Fourteenth Street and Fifth Avenue: A Window into the Development of the City
We have previously researched the Dutch ownership of the lands within the area south of Union Square, land that was originally home to the native Lenape people. The Dutch took over the Lenape’s land and began allocating different parcels to wealthy Dutchmen, leaders, and new settlers in the area. The prominent Elias Brevoort, a wealthy Dutch landowner, owned a large section of the area south of Union Square. Eventually, Breevort sold a portion of his land to loyal Englishman John Smith as the development of the area proceeded.
In the late 18th century, Smith was a man of prominent social status who worked as a leather dresser and owned and profited from the work of several enslaved people. Through this, he purchased 22 acres of land from the Breevort estate and constructed a sizable home on the southwest side of what is today Fifth Avenue and 14th Street. This home was accessed only through a long lane connected to the Bowery Road until the city opened 14th Street in 1762. In 1788, John Smith died, and German immigrant Charles Spingler, his former farmhand, took over Smith’s land. Today, mystery shrowds Spingler’s land purchase, but our research has offered some insights into what happened from there.
The most common understanding is that Spingler purchased the land from Smith’s estate after his death for £950 (or $4,700). However, another report tells the tale that Smith, a loyalist and staunch supporter of King George III, fled New York during the revolution, leaving behind his land and that Spingler purchased the land from estate executives. In 1912 McClures Magazine reported that after Smith fled his farmhand Spingler continued to work the land and had the foresight to pay taxes on it. According to this version of events, after twenty years, Spingler successfully filed for land ownership through adverse possession. That such a route to a former farmhand owning a former member of high society’s estate might have been the case was apparently the subject of considerable rumor and controversy at the time, and for years after.
Charles Spingler was a German immigrant who held many jobs as shopkeeper, butcher, and farmhand, which gave him access to the money needed to purchase the Smith land. Though the path to land ownership may not have been as salacious as the papers and magazines wanted it to seem, in 1788, Spingler promptly moved his family into Smith’s home and continued to toil the land. However, he soon felt that living down the lane from the Bowery Road was lonely and decided to construct a mansion for his family on the hill closer to the Bowery Road, in what is now Union Square.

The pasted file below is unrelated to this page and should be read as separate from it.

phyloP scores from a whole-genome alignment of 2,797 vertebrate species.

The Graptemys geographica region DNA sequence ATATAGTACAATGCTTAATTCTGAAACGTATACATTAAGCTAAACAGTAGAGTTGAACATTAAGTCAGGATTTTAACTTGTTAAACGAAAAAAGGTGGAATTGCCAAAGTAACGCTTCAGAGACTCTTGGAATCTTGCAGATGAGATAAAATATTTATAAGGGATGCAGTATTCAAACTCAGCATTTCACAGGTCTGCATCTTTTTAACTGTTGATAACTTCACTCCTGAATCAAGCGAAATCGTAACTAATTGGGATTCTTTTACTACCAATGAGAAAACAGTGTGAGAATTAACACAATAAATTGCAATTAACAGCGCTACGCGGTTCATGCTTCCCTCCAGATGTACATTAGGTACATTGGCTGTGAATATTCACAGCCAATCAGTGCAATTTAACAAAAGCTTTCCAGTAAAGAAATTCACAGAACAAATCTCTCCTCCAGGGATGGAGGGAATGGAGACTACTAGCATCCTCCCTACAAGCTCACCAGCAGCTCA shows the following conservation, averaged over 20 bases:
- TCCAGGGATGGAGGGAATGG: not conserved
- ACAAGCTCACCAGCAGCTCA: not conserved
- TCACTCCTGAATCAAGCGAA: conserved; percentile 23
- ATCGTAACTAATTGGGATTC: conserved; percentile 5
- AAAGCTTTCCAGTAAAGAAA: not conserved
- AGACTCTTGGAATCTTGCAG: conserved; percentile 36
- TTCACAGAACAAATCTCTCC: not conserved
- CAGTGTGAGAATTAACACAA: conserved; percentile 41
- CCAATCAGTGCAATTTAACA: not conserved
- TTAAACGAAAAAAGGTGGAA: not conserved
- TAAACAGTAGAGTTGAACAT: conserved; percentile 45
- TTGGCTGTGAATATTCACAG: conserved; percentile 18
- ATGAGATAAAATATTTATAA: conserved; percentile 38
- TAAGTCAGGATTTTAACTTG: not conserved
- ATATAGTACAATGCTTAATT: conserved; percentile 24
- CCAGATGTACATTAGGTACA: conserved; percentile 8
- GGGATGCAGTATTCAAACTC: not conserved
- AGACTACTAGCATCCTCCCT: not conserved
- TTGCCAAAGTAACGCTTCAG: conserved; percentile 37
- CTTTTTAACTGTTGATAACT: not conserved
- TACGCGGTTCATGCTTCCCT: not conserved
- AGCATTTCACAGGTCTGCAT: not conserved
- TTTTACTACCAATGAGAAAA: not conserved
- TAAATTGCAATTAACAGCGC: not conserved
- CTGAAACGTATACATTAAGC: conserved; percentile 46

Spingler continued to work his farm and became known for his garden cart from which he would sell fresh vegetables he’d grown. He also began to lease some land, which grew the Spingler family’s standing and financial position. Charles Spingler died in 1815, and his family continued to live in the home erected close to the Bowery until the city took over the home by condemnation in 1845 when the construction of Union Square Park was nearing full completion. The family moved back to the old Smith home near Fifth Avenue, and soon Spingler’s granddaughter, Mary, married a man who was not equal to her “social standing.” Martin Van Bueren worked as a mechanic when he met the daughter of the now-prominent Spingler family. The couple moved into a home at 29 East 14th Street, and soon convinced Eliza Spingler, Mary’s mother, to erect a new mansion at 21 East 14th Street. The mansion they constructed was a five-bay brownstone with an exceptionally large basement. Standing back from the street and surrounded by ample grounds, it appeared as a country mansion out of place. In 1894, The New York Times described it as a “great brownstone house…in the midst of the bustle of one of New-York’s busiest retail business districts.”
Martin Van Bueren, whose name was attached to the land, continued to grow the family’s wealth. As the city’s growth pushed further north and this area became more desirable, the surrounding families began to sell their land. Van Bueren, however, leased it. Those who leased lots from the family were allowed to construct buildings on their leased land. The home constructed by the Van Buerens at 21 East 14th St survived until 1927 when it was demolished for a theater and office building in the wake of ever-larger developments in the city (that building was itself demolished and replaced ca. 1960 with the large white brick apartment building which stands there today). Just a block directly south, 15 East 13th Street, a small two-story brick store, offers us a window into the now almost entirely gone scale of buildings that used to characterize this area.
The story of the Spinglers and all that preceded and followed them tells us a lot about the complicated story behind the development of this area. To explore more about the history and development of the area South of Union Square and to help advocate for its preservation, click here.
One response to “Fourteenth Street and Fifth Avenue: A Window into the Development of the City”
We live in the Brevoort (this is the correct spelling!) and understood that it was Henry Brevoort who owned the land around here, including the land that would become Grace Church. His nephew, James Renwick, built Trinity Church, among other notable buildings. The Hotel Brevoort stood on the land where our building is now.